Platform: SNES, GBA, Playstation, PS3, PSP, Wii
This ranking is likely blasphemy to many who are reading. I know at least two people who would rank this game #1. And I have to admit, it’s just about as flawless as you can make an RPG. Proving how subjective these rankings can be, it only gets knocked down for me because despite playing it twice, I found the story and characters virtually unmemorable.
Final Fantasy IV introduced so many great things to RPGs. The active time battle system provided some urgency and suspense to battles. The graphics were miles ahead of anything ever seen before in an RPG (and are still great to look at today). The soundtrack is great. And for the first time in the series, a cohesive story was written with set characters with set character classes.
The story was also refreshing because it wasn’t simply good versus evil. The characters in the game have their own motivations, both good and bad. I just wish I would have cared about them more. At first I thought it might be the translation from Japanese (you spoony bard!) but I’ve also played the GBA version which significantly improved the dialogue; I still didn’t care about anybody. I have no explanation other than personal preference.
I would highly recommend this RPG to anyone, even those fans who were born after it came out. The SNES version is pretty easy, while the GBA version is much closer to the Japanese version, and can be brutally difficult at times (though always fair). Both versions are fairly tight, without an exhausting number of side quests.
8 thoughts on “10. Final Fantasy IV”
Ooh. Blasphemy indeed. I don’t even know how to respond to someone finding these characters and this story unmemorable; I think Rydia, Kain and Cecil are some of the best characters this series has ever done, and there are scenes with Cid, Tellah, Golbez, Palom & Porom that all will stick in my mind forever. Even largely-useless Edward has his moment of glory. I’d be hard-pressed to list nine games ahead of this, let alone nine RPGs, and I’ve played thousands of games.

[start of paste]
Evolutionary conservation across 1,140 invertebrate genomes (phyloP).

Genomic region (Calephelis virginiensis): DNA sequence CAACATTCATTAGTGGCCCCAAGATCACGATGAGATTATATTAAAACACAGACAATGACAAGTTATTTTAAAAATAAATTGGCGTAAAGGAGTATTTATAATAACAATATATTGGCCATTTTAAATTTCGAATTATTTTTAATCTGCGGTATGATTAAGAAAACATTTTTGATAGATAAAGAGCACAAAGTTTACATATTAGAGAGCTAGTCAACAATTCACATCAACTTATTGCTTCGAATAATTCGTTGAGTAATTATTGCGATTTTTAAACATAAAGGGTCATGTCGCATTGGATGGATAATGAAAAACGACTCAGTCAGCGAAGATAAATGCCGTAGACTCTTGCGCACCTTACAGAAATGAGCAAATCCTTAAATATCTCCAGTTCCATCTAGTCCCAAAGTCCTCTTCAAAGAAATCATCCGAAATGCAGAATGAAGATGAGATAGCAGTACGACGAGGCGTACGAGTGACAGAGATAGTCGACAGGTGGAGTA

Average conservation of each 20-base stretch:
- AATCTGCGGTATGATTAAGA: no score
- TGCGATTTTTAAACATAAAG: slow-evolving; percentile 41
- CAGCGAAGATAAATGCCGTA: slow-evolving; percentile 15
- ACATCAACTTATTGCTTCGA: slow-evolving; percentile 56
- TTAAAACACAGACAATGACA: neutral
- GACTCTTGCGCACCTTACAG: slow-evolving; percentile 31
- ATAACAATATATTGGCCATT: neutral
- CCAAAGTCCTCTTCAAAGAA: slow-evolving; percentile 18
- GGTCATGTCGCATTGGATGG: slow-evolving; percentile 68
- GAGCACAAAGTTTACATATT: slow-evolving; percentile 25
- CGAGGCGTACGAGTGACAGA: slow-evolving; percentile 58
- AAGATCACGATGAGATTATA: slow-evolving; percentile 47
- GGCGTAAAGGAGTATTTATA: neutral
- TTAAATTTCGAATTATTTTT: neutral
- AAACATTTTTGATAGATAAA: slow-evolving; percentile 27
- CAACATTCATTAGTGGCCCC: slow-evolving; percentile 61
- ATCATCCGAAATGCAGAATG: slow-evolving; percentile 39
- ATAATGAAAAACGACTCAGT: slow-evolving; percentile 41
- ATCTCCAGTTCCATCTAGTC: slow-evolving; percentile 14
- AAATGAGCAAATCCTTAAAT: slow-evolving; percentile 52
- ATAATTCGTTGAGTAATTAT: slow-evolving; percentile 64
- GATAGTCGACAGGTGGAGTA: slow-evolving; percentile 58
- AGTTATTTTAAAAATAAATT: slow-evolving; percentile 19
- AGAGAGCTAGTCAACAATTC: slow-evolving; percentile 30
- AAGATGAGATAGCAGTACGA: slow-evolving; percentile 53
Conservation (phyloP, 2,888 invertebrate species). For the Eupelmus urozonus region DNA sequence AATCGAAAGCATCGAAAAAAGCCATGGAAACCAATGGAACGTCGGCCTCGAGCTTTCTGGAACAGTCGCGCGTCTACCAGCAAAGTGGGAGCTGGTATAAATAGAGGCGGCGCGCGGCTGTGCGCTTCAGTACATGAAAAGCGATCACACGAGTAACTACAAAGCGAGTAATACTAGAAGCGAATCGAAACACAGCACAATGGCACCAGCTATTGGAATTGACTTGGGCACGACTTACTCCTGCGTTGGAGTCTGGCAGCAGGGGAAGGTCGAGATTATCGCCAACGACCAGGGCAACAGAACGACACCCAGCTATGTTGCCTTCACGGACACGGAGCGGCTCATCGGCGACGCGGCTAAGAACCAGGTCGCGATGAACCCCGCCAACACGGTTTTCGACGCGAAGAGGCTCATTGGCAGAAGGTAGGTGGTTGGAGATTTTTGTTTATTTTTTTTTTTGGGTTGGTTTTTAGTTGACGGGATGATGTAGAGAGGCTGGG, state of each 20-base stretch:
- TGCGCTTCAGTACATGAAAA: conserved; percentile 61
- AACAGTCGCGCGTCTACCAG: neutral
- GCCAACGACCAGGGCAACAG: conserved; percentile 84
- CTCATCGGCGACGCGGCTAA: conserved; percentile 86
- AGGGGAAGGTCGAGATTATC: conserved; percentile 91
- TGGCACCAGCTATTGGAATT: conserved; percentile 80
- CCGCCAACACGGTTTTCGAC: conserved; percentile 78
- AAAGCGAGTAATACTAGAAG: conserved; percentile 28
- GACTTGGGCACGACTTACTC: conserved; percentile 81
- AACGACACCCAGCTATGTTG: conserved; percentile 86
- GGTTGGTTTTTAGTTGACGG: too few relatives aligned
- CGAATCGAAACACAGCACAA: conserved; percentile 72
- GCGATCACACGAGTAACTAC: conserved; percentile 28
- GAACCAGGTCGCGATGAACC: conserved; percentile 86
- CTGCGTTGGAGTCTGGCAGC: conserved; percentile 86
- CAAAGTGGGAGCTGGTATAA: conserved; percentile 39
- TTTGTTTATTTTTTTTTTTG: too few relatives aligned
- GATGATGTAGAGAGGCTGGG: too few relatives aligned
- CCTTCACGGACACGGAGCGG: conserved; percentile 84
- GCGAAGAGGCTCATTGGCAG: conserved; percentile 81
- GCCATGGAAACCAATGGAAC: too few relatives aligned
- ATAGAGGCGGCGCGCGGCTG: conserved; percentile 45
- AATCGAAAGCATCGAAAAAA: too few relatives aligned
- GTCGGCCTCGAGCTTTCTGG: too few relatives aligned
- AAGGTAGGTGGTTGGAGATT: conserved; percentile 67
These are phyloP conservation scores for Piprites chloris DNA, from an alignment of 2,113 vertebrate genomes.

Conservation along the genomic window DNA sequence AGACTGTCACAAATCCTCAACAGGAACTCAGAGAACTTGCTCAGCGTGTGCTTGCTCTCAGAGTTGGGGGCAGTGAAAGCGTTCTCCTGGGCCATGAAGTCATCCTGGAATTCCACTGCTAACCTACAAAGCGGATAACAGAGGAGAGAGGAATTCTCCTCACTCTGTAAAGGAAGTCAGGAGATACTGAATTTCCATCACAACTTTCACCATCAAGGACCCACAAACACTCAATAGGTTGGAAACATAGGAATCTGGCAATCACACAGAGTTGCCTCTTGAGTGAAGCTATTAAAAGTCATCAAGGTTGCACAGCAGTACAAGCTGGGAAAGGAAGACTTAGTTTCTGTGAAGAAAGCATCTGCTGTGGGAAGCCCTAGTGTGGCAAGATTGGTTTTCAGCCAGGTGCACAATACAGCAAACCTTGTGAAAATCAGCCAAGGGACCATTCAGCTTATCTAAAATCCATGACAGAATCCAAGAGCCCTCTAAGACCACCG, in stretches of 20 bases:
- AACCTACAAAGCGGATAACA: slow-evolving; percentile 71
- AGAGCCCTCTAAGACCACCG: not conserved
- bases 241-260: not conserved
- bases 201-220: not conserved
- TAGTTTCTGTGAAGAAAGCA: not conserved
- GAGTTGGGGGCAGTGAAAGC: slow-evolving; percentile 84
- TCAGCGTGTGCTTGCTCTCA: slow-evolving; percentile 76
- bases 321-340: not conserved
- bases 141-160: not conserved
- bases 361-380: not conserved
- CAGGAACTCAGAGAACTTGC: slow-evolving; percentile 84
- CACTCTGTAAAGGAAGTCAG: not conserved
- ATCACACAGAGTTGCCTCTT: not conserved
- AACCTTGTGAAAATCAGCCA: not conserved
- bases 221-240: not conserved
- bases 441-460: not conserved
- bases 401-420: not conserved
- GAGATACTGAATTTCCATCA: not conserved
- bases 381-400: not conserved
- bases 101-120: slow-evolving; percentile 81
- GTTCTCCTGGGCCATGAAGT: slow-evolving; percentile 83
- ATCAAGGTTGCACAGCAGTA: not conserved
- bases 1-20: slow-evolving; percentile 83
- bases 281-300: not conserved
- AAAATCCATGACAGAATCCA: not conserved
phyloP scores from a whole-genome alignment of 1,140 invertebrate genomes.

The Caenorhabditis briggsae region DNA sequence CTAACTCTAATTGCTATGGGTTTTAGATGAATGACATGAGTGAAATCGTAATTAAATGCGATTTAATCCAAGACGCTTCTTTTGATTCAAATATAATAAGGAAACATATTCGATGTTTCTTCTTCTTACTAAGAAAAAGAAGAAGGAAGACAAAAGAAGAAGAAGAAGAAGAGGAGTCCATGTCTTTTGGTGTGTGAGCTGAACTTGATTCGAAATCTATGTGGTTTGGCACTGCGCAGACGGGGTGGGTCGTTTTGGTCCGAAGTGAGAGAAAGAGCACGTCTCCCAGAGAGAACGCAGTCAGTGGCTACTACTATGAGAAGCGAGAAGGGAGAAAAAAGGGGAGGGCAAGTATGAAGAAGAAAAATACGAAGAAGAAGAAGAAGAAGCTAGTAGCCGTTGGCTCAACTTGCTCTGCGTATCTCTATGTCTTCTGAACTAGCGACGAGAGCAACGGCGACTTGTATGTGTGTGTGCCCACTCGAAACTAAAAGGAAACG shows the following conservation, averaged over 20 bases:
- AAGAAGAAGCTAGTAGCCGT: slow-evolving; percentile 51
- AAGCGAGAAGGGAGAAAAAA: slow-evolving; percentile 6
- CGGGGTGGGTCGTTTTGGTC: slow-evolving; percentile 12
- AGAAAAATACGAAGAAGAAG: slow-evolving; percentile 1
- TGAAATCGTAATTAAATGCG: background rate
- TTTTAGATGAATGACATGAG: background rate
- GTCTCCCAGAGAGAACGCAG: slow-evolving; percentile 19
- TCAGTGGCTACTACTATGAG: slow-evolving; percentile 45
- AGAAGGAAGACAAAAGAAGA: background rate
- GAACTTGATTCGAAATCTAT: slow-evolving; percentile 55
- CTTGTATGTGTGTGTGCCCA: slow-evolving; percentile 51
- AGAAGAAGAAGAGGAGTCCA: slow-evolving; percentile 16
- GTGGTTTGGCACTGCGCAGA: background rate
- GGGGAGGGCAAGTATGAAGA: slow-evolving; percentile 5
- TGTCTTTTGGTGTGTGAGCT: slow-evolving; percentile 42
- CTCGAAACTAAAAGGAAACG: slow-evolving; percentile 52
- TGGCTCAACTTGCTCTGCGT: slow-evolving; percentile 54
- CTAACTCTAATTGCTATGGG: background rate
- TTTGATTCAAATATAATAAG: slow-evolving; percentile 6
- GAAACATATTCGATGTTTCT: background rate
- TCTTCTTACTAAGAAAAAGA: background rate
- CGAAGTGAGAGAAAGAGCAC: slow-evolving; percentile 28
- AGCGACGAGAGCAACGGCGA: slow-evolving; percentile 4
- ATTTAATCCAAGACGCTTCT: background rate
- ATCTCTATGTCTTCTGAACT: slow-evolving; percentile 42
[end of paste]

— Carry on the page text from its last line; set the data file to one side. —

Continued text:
Now, I have played this through probably 10-12 times, and it was the first RPG I ever played. These things could matter, even though nostalgia really isn’t my thing. Still, I think it’s got the second or third best story in this series (this one is tough…they’ve hit some real high points at times), and utilizing the characters correctly makes this stand out so much more than VI, which is more commercially popular but allows every character to learn every spell, homogenizing the whole experience.
As one who played 6 before 4, I initially wasn’t all that impressed by 4. It seemed like everything that 6 did, 4 did worse. But then it dawned on me this meant that 6 was really just an upgrade of 4, and that made me respect 4 more.
That being said, I also didn’t find any of the characters that memorable, I think because the story and situations were so juvenile (not like 6 was adult-themed or anything). Perhaps I would have liked them more if I played the game around 10-14 rather than in my late 20s.
The story isn’t juvenile when you read a decent translation. Cecil is much more complex than any character in VI.